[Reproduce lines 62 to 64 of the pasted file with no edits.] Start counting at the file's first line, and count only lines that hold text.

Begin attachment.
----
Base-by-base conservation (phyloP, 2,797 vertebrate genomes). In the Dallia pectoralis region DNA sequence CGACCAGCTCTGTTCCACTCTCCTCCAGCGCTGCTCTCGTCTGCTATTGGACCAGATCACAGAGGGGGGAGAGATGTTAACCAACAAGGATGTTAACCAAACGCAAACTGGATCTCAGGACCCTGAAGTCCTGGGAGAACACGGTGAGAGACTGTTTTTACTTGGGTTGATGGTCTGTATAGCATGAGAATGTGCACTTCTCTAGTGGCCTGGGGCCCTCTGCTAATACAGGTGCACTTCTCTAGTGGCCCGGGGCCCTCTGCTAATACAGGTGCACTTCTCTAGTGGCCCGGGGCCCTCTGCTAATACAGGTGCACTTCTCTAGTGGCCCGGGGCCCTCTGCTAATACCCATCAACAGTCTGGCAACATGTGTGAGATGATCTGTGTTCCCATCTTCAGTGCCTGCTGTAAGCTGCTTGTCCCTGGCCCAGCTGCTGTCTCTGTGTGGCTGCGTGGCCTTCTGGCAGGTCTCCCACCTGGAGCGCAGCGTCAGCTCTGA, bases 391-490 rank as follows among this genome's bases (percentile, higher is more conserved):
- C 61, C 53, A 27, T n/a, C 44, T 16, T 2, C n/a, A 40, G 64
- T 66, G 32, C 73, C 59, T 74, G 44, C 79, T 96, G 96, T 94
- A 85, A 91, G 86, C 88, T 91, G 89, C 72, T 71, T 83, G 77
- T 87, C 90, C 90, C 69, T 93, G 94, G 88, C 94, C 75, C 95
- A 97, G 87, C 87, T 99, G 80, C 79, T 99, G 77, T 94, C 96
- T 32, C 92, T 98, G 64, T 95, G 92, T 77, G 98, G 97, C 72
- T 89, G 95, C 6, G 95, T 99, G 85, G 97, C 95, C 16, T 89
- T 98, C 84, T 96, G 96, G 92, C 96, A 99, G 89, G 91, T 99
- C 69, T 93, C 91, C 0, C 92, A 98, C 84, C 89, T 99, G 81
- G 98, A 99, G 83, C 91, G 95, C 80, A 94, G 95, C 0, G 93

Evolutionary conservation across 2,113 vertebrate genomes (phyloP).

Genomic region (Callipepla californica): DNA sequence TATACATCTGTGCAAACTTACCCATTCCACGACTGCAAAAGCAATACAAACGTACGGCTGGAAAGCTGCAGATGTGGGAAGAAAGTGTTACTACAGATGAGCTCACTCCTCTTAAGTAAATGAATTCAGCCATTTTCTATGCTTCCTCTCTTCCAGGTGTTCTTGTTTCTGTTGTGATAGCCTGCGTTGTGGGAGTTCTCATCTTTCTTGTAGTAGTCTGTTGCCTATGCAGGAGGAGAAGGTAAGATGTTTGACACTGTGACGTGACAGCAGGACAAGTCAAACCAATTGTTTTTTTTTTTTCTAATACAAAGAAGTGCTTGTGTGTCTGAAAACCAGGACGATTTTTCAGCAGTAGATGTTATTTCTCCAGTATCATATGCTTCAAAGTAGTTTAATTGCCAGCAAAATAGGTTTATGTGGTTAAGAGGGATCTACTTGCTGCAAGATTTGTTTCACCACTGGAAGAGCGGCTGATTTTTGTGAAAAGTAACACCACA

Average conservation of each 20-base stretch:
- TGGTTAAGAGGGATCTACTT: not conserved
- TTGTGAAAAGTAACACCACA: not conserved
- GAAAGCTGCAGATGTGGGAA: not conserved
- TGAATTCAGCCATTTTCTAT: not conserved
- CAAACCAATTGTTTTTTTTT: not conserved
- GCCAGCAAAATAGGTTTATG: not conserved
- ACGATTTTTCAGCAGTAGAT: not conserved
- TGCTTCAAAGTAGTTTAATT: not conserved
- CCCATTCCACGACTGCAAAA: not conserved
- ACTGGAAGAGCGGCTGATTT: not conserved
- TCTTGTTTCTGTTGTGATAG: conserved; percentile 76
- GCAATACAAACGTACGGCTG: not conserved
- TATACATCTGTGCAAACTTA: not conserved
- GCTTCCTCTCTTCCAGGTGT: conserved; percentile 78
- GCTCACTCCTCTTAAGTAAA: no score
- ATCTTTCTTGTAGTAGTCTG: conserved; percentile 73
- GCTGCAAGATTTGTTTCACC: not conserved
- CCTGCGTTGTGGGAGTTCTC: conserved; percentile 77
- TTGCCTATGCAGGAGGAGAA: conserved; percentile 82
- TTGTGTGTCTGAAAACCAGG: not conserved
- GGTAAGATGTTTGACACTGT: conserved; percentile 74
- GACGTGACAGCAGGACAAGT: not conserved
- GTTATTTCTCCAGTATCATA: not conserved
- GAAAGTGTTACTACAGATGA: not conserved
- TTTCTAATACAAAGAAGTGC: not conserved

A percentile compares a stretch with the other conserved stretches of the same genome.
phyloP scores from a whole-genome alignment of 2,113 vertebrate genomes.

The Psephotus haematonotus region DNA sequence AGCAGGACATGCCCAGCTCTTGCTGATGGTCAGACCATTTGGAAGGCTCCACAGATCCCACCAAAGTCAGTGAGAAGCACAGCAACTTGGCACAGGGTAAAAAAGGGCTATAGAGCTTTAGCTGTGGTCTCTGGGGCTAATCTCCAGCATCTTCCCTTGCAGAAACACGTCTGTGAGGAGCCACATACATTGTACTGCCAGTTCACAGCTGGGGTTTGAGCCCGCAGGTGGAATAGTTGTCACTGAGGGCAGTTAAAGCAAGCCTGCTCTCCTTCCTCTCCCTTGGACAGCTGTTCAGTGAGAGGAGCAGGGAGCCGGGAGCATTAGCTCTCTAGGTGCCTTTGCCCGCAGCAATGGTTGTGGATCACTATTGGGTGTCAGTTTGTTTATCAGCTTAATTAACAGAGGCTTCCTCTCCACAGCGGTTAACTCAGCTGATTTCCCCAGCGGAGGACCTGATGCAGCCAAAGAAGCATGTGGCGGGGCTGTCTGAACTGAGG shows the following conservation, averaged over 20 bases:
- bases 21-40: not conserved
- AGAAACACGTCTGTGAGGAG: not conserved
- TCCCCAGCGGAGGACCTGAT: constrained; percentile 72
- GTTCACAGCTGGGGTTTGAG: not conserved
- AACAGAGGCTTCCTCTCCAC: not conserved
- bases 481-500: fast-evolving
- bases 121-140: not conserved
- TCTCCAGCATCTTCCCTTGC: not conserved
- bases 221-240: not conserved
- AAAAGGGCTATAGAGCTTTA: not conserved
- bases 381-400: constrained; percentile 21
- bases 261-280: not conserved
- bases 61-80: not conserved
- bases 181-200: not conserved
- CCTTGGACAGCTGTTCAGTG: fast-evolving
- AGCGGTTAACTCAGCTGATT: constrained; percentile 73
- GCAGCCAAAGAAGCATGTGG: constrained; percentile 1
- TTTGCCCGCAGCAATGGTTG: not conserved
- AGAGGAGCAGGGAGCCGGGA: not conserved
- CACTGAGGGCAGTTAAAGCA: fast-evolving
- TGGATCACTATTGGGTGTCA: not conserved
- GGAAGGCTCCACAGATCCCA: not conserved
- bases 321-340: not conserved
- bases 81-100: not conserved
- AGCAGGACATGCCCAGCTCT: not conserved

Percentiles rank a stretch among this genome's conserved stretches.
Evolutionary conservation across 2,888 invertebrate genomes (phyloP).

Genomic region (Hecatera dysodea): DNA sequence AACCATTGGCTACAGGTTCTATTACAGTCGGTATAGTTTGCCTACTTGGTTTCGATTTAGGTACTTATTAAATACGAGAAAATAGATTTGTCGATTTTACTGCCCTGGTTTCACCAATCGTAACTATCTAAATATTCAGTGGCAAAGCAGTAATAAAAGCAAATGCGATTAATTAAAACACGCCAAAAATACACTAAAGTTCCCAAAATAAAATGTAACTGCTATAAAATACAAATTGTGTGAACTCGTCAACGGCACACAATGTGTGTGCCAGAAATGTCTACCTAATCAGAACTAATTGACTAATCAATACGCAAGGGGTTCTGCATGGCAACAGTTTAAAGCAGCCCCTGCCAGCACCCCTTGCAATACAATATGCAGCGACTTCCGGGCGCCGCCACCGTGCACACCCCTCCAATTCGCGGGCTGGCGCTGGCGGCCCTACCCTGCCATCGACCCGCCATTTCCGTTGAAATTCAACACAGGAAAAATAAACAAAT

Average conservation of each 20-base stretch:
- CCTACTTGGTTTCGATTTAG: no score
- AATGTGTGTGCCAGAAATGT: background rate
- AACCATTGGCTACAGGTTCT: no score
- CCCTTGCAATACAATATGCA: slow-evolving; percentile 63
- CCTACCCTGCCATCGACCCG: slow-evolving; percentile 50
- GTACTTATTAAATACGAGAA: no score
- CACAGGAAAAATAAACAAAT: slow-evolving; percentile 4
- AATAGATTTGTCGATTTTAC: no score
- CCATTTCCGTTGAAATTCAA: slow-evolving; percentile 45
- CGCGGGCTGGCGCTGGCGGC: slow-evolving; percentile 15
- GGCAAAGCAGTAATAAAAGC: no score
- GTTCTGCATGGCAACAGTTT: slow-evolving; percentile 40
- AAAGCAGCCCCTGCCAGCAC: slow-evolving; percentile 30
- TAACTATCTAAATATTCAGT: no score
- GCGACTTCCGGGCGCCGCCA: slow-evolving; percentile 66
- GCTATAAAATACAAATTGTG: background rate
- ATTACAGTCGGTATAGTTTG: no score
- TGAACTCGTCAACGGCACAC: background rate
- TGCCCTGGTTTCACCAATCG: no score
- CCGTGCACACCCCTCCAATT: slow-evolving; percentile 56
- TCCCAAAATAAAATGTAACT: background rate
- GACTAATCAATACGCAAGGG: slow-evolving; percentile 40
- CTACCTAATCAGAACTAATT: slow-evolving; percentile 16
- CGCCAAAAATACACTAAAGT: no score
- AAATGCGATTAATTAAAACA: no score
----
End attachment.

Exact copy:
- CACTGAGGGCAGTTAAAGCA: fast-evolving
- TGGATCACTATTGGGTGTCA: not conserved
- GGAAGGCTCCACAGATCCCA: not conserved